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J Acquir Immune Defic Syndr. 2015 Feb 1;68(2):209-16. doi: 10.1097/QAI.0000000000000419.

HIV infection, cardiovascular disease risk factor profile, and risk for acute myocardial infarction.

Author information

1
*Department of Medicine, School of Medicine, University of Pittsburgh, Pittsburgh, PA; Departments of †Biostatistics; ‡Epidemiology, Graduate School of Public Health, University of Pittsburgh, Pittsburgh, PA; §Department of Medicine, School of Medicine, University of Pittsburgh, Pittsburgh, PA; Department of Internal Medicine, Yale University School of Medicine, New Haven, CT; ‖Department of Medicine, VA Greater Los Angeles Healthcare System, Los Angeles, CA David Geffen School of Medicine at UCLA, Los Angeles, CA; ¶Harbor-UCLA Medical Center and Los Angeles Biomedical Research Institute, Los Angeles, CA; #VA Medical Center; Department of Medicine, Emory University School of Medicine, Atlanta, GA; **Infectious Disease Section, Department of Medicine, VA North Texas Health Care System, UT Southwestern Medical Center, Dallas, TX; ††Infectious Diseases Section, Michael E. DeBakey VA Medical Center; Baylor College of Medicine, Houston, TX; ‡‡Department of Medicine, University of Washington, Seattle, WA; §§VA Medical Center and George Washington University Medical Center, Washington, DC; ‖‖Department of Internal Medicine, The Mount Sinai Medical Center; Bronx Veterans Affairs Medical Center, NY; ¶¶Division of Cardiology, Department of Medicine, University of California, Los Angeles, CA. ##Department of Biostatistics, Graduate School of Public Health, University of Pittsburgh, Pittsburgh, PA; ***VA Connecticut Healthcare System, West Haven, CT; †††VA Connecticut Healthcare System, West Haven, CT, and Section of General Medicine, Yale University School of Medicine, New Haven, CT; and ‡‡‡Vanderbilt University School of Medicine and Nashville Veterans Affairs Medical Center, Nashville TN.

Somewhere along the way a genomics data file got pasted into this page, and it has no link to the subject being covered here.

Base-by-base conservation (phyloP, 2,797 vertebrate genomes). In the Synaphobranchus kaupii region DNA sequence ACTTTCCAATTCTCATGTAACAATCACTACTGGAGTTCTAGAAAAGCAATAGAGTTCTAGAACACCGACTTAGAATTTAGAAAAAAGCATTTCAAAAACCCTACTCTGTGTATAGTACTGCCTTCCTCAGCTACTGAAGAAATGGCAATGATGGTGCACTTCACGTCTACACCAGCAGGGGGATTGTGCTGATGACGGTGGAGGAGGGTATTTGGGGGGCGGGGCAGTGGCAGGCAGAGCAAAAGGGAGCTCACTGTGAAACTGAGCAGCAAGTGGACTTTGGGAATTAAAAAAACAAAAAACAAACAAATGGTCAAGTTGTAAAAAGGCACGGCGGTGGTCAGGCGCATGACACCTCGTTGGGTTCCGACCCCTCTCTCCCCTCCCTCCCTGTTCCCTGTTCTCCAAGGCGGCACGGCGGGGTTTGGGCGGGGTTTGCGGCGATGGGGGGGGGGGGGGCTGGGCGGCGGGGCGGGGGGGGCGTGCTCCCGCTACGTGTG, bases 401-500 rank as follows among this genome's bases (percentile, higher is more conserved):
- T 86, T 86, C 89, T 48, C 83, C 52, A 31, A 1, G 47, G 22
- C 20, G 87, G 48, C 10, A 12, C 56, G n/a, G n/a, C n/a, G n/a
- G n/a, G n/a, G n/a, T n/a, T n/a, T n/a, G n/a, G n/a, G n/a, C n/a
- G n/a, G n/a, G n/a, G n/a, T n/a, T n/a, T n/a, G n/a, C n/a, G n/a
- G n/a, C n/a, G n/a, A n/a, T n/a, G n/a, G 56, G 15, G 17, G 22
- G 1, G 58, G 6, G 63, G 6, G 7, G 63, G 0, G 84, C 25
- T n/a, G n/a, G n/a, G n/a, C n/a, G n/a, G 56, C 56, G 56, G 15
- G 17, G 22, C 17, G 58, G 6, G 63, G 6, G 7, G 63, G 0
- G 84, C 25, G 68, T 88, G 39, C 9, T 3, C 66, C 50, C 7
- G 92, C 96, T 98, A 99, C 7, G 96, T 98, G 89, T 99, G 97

Abstract

BACKGROUND:

Traditional cardiovascular disease risk factors (CVDRFs) increase the risk of acute myocardial infarction (AMI) among HIV-infected (HIV+) participants. We assessed the association between HIV and incident AMI within CVDRF strata.

METHODS:

Cohort-81,322 participants (33% HIV+) without prevalent CVD from the Veterans Aging Cohort Study Virtual Cohort (prospective study of HIV+ and matched HIV- veterans) participated in this study. Veterans were followed from first clinical encounter on/after April 1, 2003, until AMI/death/last follow-up date (December 31, 2009). Predictors-HIV, CVDRFs (total cholesterol, cholesterol-lowering agents, blood pressure, blood pressure medication, smoking, diabetes) used to create 6 mutually exclusive profiles: all CVDRFs optimal, 1+ nonoptimal CVDRFs, 1+ elevated CVDRFs, and 1, 2, 3+ major CVDRFs. Outcome-Incident AMI [defined using enzyme, electrocardiogram (EKG) clinical data, 410 inpatient ICD-9 (Medicare), and/or death certificates]. Statistics-Cox models adjusted for demographics, comorbidity, and substance use.

RESULTS:

Of note, 858 AMIs (42% HIV+) occurred over 5.9 years (median). Prevalence of optimal cardiac health was <2%. Optimal CVDRF profile was associated with the lowest adjusted AMI rates. Compared with HIV- veterans, AMI rates among HIV+ veterans with similar CVDRF profiles were higher. Compared with HIV- veterans without major CVDRFs, HIV+ veterans without major CVDRFs had a 2-fold increased risk of AMI (HR: 2.0; 95% confidence interval: 1.0 to 3.9; P = 0.044).

CONCLUSIONS:

The prevalence of optimal cardiac health is low in this cohort. Among those without major CVDRFs, HIV+ veterans have twice the AMI risk. Compared with HIV- veterans with high CVDRF burden, AMI rates were still higher in HIV+ veterans. Preventing/reducing CVDRF burden may reduce excess AMI risk among HIV+ people.

PMID:
25588033
PMCID:
PMC4441201
DOI:
10.1097/QAI.0000000000000419
[Indexed for MEDLINE]
Free PMC Article

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